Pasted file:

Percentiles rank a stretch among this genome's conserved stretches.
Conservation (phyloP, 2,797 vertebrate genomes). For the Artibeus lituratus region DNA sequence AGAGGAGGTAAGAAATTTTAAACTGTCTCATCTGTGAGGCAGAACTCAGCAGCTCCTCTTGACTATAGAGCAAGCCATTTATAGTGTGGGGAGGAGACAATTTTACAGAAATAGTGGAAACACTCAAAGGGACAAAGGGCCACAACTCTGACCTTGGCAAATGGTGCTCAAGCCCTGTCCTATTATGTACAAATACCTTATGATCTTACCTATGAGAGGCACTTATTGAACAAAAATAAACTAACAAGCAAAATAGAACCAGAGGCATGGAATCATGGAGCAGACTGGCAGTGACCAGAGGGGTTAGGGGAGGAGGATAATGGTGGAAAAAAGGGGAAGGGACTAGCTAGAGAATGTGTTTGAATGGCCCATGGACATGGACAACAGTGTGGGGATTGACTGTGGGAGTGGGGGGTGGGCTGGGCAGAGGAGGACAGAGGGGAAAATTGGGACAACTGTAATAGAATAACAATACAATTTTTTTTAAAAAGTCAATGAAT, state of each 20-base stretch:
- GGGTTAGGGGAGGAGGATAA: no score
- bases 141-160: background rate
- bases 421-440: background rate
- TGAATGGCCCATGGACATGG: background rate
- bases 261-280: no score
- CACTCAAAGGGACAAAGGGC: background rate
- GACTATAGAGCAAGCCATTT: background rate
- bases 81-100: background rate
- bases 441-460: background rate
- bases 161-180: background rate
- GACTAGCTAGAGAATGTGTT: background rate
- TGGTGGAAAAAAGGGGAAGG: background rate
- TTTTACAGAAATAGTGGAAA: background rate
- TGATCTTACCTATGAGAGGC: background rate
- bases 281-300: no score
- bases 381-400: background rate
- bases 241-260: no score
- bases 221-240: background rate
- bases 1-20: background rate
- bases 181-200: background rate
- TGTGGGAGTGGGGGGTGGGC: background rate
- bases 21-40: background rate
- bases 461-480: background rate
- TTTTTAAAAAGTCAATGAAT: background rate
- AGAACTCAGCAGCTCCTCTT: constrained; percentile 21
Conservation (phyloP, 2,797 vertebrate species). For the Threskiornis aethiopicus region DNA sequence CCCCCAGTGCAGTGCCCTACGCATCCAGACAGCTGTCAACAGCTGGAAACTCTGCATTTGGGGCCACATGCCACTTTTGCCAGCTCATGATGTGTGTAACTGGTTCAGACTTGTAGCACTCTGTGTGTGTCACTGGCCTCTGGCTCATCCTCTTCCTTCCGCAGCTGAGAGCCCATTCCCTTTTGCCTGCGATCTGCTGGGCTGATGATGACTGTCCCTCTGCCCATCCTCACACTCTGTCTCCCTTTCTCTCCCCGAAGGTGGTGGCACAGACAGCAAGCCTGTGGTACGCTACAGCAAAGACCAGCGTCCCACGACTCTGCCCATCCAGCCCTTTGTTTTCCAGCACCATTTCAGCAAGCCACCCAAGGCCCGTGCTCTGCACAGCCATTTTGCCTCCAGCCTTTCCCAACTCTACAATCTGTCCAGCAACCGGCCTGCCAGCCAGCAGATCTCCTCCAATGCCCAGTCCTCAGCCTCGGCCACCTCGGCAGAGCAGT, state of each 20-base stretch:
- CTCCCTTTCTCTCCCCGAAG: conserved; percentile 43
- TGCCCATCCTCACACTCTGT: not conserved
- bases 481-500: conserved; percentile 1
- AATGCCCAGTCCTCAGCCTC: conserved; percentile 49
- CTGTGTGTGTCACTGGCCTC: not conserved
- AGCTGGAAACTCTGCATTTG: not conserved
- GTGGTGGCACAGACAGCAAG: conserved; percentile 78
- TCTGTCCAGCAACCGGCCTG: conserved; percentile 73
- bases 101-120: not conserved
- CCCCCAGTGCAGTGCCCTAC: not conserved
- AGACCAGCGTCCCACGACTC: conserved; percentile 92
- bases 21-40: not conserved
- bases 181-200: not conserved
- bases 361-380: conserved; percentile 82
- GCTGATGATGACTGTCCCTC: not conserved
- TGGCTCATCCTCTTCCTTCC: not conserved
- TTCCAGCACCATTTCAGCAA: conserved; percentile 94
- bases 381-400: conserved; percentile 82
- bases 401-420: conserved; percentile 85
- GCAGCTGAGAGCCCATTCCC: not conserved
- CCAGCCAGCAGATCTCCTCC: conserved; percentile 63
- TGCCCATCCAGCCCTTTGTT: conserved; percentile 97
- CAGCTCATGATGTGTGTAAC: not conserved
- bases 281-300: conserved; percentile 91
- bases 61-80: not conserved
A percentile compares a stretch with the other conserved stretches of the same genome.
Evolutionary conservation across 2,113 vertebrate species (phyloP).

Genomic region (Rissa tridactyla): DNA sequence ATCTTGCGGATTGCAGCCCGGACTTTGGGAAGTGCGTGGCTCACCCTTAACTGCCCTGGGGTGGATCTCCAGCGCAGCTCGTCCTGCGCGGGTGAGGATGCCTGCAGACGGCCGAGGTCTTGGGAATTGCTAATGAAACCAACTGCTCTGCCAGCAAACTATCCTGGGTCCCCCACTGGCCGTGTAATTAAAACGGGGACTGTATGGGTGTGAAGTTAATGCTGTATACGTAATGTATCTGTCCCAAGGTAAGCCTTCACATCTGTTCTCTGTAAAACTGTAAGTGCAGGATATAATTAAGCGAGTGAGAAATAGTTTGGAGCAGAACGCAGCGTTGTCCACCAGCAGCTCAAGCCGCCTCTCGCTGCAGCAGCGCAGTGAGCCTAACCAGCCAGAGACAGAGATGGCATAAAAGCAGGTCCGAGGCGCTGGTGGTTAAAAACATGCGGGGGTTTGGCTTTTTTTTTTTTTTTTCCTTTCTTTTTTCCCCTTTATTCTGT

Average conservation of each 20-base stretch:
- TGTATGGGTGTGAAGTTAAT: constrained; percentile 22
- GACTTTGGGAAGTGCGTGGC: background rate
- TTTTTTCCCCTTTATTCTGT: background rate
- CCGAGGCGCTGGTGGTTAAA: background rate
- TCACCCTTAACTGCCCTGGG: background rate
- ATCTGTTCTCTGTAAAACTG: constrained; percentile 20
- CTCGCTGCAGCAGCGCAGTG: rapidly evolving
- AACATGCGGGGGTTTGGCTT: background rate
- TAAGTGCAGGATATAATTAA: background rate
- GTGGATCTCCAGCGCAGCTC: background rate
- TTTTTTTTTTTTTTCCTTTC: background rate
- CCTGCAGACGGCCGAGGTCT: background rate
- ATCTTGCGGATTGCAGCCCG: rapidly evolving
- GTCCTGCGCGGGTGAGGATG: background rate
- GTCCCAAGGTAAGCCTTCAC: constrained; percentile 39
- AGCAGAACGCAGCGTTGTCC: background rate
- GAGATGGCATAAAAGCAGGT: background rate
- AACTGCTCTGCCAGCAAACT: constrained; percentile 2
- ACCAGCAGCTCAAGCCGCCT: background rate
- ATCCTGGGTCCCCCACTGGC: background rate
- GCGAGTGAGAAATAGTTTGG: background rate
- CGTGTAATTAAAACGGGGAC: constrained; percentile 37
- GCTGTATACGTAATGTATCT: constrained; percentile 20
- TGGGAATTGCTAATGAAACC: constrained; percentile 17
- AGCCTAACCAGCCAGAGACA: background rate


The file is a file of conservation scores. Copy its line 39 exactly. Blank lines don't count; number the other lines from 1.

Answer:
- AGACCAGCGTCCCACGACTC: conserved; percentile 92